Monday, November 28, 2022

‘Only tribals from Meghalayacan obtain coal mining licenses’


Five pressure groups in Meghalaya on Wednesday demanded that the government should allow only tribals from the state to obtain coal mining licenses and also allow miners with small landholdings to get such mining licenses.
In a letter to Chief Minister Conrad Sangma, the group comprising of Hynñiewtrep Youths’ Council (HYC), Hynñiewtrep Achik National Movement (HANM), East Jaintia National Council (EJNC), Jaintia Students Movement (JSM) and the Confederation of Ri Bhoi People (CoRP) demanded to amend the Office Memorandum dated March 5, 2021 relating to the SOPs for grant of Prospecting Licence and/or Mining Lease for Coal in Meghalaya. As per the office memorandum issued by the Commissioner and Secretary, Mining and Geology department, land owners and applicants only need to sign an agreement to obtain a prospecting license and mining lease, they said.
“We are of the opinion that this clause should be amended so as to allow only tribals to make an agreement between themselves and no non-tribal should be allowed to enter into an agreement for coal mining, which we feel is in line with the customary land tenure system in the State and also in line with the Meghalaya Transfer of Land Regulation Act,” HYC President, Robertjune Kharjahrin said, adding that this clause will also lead to benami activities in the coal mining sector.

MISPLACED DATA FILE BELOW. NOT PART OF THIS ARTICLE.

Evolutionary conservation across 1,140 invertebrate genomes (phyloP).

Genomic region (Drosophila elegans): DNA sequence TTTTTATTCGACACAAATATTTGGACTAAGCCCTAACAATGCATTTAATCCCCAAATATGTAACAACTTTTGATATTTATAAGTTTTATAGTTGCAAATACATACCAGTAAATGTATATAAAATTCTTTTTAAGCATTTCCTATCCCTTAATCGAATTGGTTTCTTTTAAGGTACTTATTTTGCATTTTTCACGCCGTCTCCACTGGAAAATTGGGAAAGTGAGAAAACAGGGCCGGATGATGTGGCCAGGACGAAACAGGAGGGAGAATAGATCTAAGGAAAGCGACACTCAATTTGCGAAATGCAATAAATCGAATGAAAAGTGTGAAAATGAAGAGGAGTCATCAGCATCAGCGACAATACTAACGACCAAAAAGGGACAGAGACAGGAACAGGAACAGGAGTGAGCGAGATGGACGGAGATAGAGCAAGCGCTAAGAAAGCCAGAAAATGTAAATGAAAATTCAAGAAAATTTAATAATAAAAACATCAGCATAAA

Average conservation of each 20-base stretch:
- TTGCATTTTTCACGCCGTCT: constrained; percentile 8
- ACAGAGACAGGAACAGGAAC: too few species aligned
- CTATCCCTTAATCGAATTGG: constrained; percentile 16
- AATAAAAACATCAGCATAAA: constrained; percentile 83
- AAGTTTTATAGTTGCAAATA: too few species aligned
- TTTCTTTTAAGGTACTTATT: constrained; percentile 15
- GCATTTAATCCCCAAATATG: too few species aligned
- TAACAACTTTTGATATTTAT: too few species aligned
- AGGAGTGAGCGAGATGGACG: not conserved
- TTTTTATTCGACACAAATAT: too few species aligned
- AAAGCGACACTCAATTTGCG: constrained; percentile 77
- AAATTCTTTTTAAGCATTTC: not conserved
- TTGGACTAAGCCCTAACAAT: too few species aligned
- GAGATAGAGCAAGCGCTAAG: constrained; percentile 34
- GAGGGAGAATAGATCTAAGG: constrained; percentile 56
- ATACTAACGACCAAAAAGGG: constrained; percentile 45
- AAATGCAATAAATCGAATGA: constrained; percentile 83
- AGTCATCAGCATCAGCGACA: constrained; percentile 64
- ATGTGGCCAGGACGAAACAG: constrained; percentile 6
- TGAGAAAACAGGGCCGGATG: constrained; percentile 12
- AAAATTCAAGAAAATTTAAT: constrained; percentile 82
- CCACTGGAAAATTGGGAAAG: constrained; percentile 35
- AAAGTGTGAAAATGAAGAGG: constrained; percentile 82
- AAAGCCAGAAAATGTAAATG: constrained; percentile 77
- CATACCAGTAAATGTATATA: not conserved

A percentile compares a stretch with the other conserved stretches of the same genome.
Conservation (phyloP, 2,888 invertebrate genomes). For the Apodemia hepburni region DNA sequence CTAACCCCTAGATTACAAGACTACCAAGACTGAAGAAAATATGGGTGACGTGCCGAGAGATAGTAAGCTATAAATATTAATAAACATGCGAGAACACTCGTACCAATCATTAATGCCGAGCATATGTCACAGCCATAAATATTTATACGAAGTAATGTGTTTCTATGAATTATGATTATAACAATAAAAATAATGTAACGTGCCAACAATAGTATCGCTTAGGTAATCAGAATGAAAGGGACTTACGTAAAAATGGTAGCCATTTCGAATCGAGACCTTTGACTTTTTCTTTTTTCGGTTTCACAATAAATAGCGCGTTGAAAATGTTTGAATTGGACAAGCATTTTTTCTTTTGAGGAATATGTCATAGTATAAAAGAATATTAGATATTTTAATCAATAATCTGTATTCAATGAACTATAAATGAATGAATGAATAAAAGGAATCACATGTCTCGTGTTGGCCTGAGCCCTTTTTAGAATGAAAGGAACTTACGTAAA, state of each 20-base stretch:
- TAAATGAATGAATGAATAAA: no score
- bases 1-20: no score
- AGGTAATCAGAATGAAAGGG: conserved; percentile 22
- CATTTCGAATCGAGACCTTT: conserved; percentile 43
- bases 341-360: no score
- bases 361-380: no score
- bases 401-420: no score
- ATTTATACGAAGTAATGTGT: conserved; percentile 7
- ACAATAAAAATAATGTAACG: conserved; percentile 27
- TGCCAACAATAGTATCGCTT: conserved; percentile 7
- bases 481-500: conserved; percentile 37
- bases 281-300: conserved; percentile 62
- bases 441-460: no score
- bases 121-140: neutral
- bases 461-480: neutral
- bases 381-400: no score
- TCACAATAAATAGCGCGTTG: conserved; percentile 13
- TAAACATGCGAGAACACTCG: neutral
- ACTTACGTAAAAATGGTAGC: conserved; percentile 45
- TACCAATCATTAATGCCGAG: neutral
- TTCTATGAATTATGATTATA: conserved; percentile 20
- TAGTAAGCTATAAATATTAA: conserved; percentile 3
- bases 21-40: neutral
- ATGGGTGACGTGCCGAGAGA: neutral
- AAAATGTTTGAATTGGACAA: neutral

He further pointed out that in another clause it’s mentioned that application for a prospective license shall be for an area of not less than 100 hectares.
Kharjahrin said his particular clause is “totally unacceptable” as only very few tribal land owners have possession or ownership over such a vast tract of land.
“This clause will further allow and encourage big companies and bigwigs to acquire huge chunks of land and further monopolise the coal business. Small miners will not be in a position to take part. This will create wealth disparity and affect the inclusive growth of our people,” he added.
Stating that Rule 22 D of the Mineral Concession Rules, 1960 of the Indian Bureau of Mines specifying a minimum area of not less than four hectares for grant of mining lease, Kharjahrin asked, “why the state government has increased the minimum requirement of land in Meghalaya.”
“We demand that these clauses should be amended to suit the local situation and we suggest that perhaps mining lease may be granted to a smaller area than what is notified,” he demanded.

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